Goldenrod blooms into November. It’s about the last flower to bloom in north Florida, and an important nectar source for monarchs building up energy to migrate across the Gulf of Mexico. You can buy goldenrod in nurseries, and it also grows as a weed in many places.
Blazingstars: A Bonanza for Bees, in the Fall
One Saturday afternoon, I took my son Max out to the Munson Sandhills with one goal: to take photos of bees on fall wildflowers. I took many, and iNaturalized a couple of species new to me. The star of the day was, well, blazingstar. This fall blooming plant is another one of these short bloom window/ high pollinator volume plants.
The previous photos are of some of the common species in my yard, species common to our area. The following is a forest bee:
Here was a bee entirely unfamiliar to me, so I eagerly uploaded photos to iNaturalist. A top bee biologist user of the app identified it as the long faced cellophane bee. Dr. Jon Ascher says it is “Historically overlooked due to late flight season.” Where mining bees and blueberry diggers fly for a short period early in the year, this flies for a short period at the end of the year.
He went on to say that is was a “rarely recorded, localized, and specialized species.” A north/ central Florida endemic, this bee specializes in blazingstars, a late blooming plant.
Technically speaking, many of the species in this presentation are in the aster family, Asteraceae. More specifically, American asters are the genus Symphyotrichum. In our area, this includes several fall blooming plants.
The one above is rare in our area, but available at nurseries and easy to grow in a yard. This plant bloomed profusely last year, and so I bought a couple more.
This one grows as weed all over my yard. Once you recognize the leaves, you may notice that this has bee growing in your yard throughout the year. If you let it be, it’ll bloom in October and feed late flying pollinators.
A Couple of (Not) Beloved Weeds that can feed Pollinators Almost Year-Round
These next couple of plants, if you do nothing, will grow in your yard. If you’re not careful, they’ll be everywhere. They might overwhelm you. But if you make some space for them, they bloom year-round and are beloved by bees.
I admit that right now, I’m pulling a lot of Bidens alba from my yard. There are places where it’s crowding out other wildflowers. But I’m also letting it grow in a few places. The photo above is one reason why. December was warm last year, and both in my yard and at Klapp-Phipps Park, bumblebees were flying outside their normal season. What was there for them to eat?
Without a hard frost, this plant will bloom in every month of the year. This is important in north Florida, which can have wildly variable winters. When it’s warm, there are always a few pollinators that fly. And they’re hungry.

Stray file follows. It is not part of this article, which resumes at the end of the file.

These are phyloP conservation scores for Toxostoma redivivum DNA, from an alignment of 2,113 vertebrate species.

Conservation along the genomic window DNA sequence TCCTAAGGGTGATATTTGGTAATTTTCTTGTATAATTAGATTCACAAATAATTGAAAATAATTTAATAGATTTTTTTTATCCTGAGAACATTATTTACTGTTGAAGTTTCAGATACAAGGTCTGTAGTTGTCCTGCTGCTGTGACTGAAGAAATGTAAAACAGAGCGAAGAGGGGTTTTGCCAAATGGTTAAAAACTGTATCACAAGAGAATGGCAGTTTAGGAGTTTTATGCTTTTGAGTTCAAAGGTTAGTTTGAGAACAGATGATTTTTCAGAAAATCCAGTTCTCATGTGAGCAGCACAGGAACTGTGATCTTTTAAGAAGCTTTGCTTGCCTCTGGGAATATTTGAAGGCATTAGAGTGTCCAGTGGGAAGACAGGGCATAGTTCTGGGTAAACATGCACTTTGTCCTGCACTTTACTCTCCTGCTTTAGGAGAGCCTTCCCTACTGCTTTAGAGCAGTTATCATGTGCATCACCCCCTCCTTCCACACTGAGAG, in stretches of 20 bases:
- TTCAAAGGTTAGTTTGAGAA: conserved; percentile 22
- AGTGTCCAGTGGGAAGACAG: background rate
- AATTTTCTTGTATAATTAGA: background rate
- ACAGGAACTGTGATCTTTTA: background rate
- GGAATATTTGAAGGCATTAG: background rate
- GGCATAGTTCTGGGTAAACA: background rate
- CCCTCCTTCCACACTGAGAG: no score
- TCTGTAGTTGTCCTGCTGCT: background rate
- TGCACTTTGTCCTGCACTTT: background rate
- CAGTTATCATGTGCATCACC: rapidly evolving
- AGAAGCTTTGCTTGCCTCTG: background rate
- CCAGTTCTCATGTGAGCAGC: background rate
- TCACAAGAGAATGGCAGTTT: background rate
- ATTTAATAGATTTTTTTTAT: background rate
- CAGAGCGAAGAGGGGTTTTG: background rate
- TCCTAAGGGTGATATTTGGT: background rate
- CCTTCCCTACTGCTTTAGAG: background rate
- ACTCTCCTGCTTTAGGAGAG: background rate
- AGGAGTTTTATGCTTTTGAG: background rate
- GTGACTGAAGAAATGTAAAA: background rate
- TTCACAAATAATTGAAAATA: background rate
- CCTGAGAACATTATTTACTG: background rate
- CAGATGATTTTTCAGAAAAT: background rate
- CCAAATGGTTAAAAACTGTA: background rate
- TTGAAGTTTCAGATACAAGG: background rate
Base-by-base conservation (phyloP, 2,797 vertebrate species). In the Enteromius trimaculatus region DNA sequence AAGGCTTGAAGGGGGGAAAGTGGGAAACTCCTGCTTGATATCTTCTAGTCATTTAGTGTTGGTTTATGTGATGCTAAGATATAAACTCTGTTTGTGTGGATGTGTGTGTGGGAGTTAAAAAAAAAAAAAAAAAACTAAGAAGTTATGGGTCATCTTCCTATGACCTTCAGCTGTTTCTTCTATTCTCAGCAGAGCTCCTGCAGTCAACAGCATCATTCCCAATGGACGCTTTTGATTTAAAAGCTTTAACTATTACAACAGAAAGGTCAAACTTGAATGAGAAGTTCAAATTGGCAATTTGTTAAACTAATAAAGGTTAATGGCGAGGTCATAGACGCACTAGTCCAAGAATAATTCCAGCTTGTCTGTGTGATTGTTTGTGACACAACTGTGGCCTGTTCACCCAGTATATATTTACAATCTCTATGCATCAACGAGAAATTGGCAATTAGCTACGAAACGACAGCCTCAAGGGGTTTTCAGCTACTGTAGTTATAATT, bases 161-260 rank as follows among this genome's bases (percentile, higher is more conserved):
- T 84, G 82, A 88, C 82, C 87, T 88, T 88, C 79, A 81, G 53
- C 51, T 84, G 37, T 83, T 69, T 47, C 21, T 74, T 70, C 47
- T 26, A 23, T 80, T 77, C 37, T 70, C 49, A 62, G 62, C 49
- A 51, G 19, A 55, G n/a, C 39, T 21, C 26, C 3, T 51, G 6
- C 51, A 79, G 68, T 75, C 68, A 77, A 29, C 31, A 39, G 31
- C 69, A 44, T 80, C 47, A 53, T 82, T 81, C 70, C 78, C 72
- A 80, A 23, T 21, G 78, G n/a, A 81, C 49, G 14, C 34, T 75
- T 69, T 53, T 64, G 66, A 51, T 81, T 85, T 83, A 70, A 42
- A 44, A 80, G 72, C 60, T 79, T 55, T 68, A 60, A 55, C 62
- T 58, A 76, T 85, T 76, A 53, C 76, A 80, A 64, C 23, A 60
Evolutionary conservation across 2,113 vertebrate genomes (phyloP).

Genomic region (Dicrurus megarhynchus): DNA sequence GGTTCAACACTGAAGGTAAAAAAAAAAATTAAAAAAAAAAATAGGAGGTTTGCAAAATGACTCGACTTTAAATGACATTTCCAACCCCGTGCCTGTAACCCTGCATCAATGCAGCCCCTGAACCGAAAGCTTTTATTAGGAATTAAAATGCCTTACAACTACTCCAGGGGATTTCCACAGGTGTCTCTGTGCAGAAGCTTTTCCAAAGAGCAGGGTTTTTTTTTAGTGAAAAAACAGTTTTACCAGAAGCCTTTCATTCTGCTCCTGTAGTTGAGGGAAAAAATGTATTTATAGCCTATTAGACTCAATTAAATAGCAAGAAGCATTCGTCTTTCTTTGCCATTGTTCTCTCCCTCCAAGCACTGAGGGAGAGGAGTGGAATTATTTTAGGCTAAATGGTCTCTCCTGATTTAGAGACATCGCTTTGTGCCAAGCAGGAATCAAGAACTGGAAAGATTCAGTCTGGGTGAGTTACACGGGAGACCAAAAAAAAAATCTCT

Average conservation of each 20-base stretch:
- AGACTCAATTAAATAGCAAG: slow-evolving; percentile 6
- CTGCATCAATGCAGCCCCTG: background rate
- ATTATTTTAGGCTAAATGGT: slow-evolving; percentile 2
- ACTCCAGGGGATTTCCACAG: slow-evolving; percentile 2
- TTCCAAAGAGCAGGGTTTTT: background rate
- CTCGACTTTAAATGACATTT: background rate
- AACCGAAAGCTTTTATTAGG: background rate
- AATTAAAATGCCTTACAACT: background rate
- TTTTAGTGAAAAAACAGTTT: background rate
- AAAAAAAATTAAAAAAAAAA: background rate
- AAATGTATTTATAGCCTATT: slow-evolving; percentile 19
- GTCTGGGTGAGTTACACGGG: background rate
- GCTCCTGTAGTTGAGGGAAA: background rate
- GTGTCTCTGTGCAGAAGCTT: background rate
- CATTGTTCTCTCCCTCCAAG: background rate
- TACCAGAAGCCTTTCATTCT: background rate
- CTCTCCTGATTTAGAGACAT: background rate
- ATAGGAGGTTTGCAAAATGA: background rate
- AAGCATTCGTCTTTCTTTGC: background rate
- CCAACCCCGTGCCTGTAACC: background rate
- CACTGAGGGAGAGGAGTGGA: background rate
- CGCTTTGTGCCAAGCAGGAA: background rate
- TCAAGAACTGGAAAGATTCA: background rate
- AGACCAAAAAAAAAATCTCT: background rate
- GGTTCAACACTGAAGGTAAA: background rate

This is especially true of honeybees, which are not native and have a different seasonal clock than our native bees. They are an important animal when it comes to food production. For this reason, Florida Native Plant Society’s Lilly-Anderson-Messec has said that Bidens Alba is one of the most important plants for honeybees.
Another native wildflower that can take over your yard is Ohio spiderwort. I like this plant in the early spring when it, along with Florida betony and the others I mentioned earlier, fills my yard with nectar in the late winter/ early spring.
A Year of Bees and Flowers
You can see that over the course of a year, I rely on trees, shrubs, planted wildflowers, and weeds to feed a wide variety of bees. I have a small yard, much of it paved, near downtown Tallahassee. Some of you reading this will have more space, and some less. Some will be closer to wooded areas, some in a more urban environment. Different plants will work in different settings.
I encourage you to check out our pages on creating bee habitat, and on the bee species of our area. I add pollinator and garden related content as often as I can; I’m always learning, and so will you be as you start inviting pollinators into your yards with native plants.
Apps and Citizen Science mentioned in the Backyard Blog
Identify plants, animals, lichens, and fungi in your yard. Other users correct your identifications if you’re wrong, and even if they don’t, it can be a good springboard to further research.
Instant identification, and it doesn’t record your location. This is a good option for kids with phones.
Enter information about monarch caterpillars in your yard, and help researchers get a sense of the health of the monarch population that year, and how and when they’re migrating.
Record the number of pollinators visiting your flowers, and help researchers map pollinator activity across the country.